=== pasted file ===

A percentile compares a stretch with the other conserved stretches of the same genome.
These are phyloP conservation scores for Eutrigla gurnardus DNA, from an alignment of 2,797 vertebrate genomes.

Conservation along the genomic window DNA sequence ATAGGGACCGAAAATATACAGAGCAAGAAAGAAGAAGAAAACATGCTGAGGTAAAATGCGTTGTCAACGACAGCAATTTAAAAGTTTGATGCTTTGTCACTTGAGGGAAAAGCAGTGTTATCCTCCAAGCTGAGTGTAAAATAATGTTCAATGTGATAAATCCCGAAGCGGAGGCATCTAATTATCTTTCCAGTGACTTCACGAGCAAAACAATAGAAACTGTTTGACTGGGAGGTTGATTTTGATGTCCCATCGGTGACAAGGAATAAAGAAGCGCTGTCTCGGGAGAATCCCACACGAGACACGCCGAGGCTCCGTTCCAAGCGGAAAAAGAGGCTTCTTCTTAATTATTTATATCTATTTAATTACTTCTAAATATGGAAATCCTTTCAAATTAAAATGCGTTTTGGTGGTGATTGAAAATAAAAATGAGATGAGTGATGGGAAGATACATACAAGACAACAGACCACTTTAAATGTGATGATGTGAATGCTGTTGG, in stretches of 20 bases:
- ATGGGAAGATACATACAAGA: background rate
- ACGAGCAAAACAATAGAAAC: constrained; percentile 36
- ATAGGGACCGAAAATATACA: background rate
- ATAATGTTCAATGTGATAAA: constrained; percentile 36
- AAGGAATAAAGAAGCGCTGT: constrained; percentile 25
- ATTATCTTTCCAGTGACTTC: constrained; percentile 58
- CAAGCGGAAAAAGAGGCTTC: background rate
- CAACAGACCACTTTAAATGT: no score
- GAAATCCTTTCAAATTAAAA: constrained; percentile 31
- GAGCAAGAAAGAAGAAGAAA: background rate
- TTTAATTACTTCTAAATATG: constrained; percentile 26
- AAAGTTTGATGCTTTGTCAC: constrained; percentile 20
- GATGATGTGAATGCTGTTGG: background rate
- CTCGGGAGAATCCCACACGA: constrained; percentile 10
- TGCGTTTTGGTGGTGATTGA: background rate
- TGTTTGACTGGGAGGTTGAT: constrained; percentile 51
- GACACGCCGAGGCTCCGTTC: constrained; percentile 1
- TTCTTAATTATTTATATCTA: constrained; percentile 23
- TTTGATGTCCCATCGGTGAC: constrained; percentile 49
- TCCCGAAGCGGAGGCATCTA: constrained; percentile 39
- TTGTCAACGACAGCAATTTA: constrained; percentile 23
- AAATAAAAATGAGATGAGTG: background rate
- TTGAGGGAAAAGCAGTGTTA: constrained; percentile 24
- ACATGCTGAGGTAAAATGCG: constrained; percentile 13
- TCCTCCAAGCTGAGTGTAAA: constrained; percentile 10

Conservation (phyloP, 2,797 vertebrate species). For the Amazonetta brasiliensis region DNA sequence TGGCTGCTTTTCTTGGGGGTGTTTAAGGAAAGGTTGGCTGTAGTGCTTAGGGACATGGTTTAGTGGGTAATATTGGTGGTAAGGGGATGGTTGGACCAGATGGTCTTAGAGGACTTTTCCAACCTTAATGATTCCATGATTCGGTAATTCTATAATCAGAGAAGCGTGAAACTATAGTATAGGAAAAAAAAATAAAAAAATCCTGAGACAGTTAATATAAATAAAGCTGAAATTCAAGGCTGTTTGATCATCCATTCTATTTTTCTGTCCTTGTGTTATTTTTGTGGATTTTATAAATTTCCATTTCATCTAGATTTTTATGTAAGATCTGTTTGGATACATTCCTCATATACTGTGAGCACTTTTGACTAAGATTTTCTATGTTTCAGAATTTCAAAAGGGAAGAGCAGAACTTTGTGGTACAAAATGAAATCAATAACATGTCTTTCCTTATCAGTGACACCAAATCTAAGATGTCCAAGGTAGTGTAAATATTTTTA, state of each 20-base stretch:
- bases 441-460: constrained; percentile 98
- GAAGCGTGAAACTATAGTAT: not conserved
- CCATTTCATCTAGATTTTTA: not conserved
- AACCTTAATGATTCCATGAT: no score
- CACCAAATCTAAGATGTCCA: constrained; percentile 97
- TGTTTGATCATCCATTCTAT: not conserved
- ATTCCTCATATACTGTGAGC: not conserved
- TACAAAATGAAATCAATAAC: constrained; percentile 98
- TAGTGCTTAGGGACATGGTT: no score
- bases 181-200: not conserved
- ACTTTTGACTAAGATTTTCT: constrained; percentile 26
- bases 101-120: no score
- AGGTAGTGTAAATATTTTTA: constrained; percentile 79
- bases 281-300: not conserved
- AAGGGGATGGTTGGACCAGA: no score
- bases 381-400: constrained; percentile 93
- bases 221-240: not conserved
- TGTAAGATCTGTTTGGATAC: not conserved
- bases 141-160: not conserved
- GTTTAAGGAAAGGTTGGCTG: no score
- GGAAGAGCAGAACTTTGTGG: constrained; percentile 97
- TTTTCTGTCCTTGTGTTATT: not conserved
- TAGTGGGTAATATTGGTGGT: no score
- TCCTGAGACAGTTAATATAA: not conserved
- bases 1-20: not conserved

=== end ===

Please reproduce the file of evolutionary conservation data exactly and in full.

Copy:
A percentile compares a stretch with the other conserved stretches of the same genome.
These are phyloP conservation scores for Eutrigla gurnardus DNA, from an alignment of 2,797 vertebrate genomes.

Conservation along the genomic window DNA sequence ATAGGGACCGAAAATATACAGAGCAAGAAAGAAGAAGAAAACATGCTGAGGTAAAATGCGTTGTCAACGACAGCAATTTAAAAGTTTGATGCTTTGTCACTTGAGGGAAAAGCAGTGTTATCCTCCAAGCTGAGTGTAAAATAATGTTCAATGTGATAAATCCCGAAGCGGAGGCATCTAATTATCTTTCCAGTGACTTCACGAGCAAAACAATAGAAACTGTTTGACTGGGAGGTTGATTTTGATGTCCCATCGGTGACAAGGAATAAAGAAGCGCTGTCTCGGGAGAATCCCACACGAGACACGCCGAGGCTCCGTTCCAAGCGGAAAAAGAGGCTTCTTCTTAATTATTTATATCTATTTAATTACTTCTAAATATGGAAATCCTTTCAAATTAAAATGCGTTTTGGTGGTGATTGAAAATAAAAATGAGATGAGTGATGGGAAGATACATACAAGACAACAGACCACTTTAAATGTGATGATGTGAATGCTGTTGG, in stretches of 20 bases:
- ATGGGAAGATACATACAAGA: background rate
- ACGAGCAAAACAATAGAAAC: constrained; percentile 36
- ATAGGGACCGAAAATATACA: background rate
- ATAATGTTCAATGTGATAAA: constrained; percentile 36
- AAGGAATAAAGAAGCGCTGT: constrained; percentile 25
- ATTATCTTTCCAGTGACTTC: constrained; percentile 58
- CAAGCGGAAAAAGAGGCTTC: background rate
- CAACAGACCACTTTAAATGT: no score
- GAAATCCTTTCAAATTAAAA: constrained; percentile 31
- GAGCAAGAAAGAAGAAGAAA: background rate
- TTTAATTACTTCTAAATATG: constrained; percentile 26
- AAAGTTTGATGCTTTGTCAC: constrained; percentile 20
- GATGATGTGAATGCTGTTGG: background rate
- CTCGGGAGAATCCCACACGA: constrained; percentile 10
- TGCGTTTTGGTGGTGATTGA: background rate
- TGTTTGACTGGGAGGTTGAT: constrained; percentile 51
- GACACGCCGAGGCTCCGTTC: constrained; percentile 1
- TTCTTAATTATTTATATCTA: constrained; percentile 23
- TTTGATGTCCCATCGGTGAC: constrained; percentile 49
- TCCCGAAGCGGAGGCATCTA: constrained; percentile 39
- TTGTCAACGACAGCAATTTA: constrained; percentile 23
- AAATAAAAATGAGATGAGTG: background rate
- TTGAGGGAAAAGCAGTGTTA: constrained; percentile 24
- ACATGCTGAGGTAAAATGCG: constrained; percentile 13
- TCCTCCAAGCTGAGTGTAAA: constrained; percentile 10

Conservation (phyloP, 2,797 vertebrate species). For the Amazonetta brasiliensis region DNA sequence TGGCTGCTTTTCTTGGGGGTGTTTAAGGAAAGGTTGGCTGTAGTGCTTAGGGACATGGTTTAGTGGGTAATATTGGTGGTAAGGGGATGGTTGGACCAGATGGTCTTAGAGGACTTTTCCAACCTTAATGATTCCATGATTCGGTAATTCTATAATCAGAGAAGCGTGAAACTATAGTATAGGAAAAAAAAATAAAAAAATCCTGAGACAGTTAATATAAATAAAGCTGAAATTCAAGGCTGTTTGATCATCCATTCTATTTTTCTGTCCTTGTGTTATTTTTGTGGATTTTATAAATTTCCATTTCATCTAGATTTTTATGTAAGATCTGTTTGGATACATTCCTCATATACTGTGAGCACTTTTGACTAAGATTTTCTATGTTTCAGAATTTCAAAAGGGAAGAGCAGAACTTTGTGGTACAAAATGAAATCAATAACATGTCTTTCCTTATCAGTGACACCAAATCTAAGATGTCCAAGGTAGTGTAAATATTTTTA, state of each 20-base stretch:
- bases 441-460: constrained; percentile 98
- GAAGCGTGAAACTATAGTAT: not conserved
- CCATTTCATCTAGATTTTTA: not conserved
- AACCTTAATGATTCCATGAT: no score
- CACCAAATCTAAGATGTCCA: constrained; percentile 97
- TGTTTGATCATCCATTCTAT: not conserved
- ATTCCTCATATACTGTGAGC: not conserved
- TACAAAATGAAATCAATAAC: constrained; percentile 98
- TAGTGCTTAGGGACATGGTT: no score
- bases 181-200: not conserved
- ACTTTTGACTAAGATTTTCT: constrained; percentile 26
- bases 101-120: no score
- AGGTAGTGTAAATATTTTTA: constrained; percentile 79
- bases 281-300: not conserved
- AAGGGGATGGTTGGACCAGA: no score
- bases 381-400: constrained; percentile 93
- bases 221-240: not conserved
- TGTAAGATCTGTTTGGATAC: not conserved
- bases 141-160: not conserved
- GTTTAAGGAAAGGTTGGCTG: no score
- GGAAGAGCAGAACTTTGTGG: constrained; percentile 97
- TTTTCTGTCCTTGTGTTATT: not conserved
- TAGTGGGTAATATTGGTGGT: no score
- TCCTGAGACAGTTAATATAA: not conserved
- bases 1-20: not conserved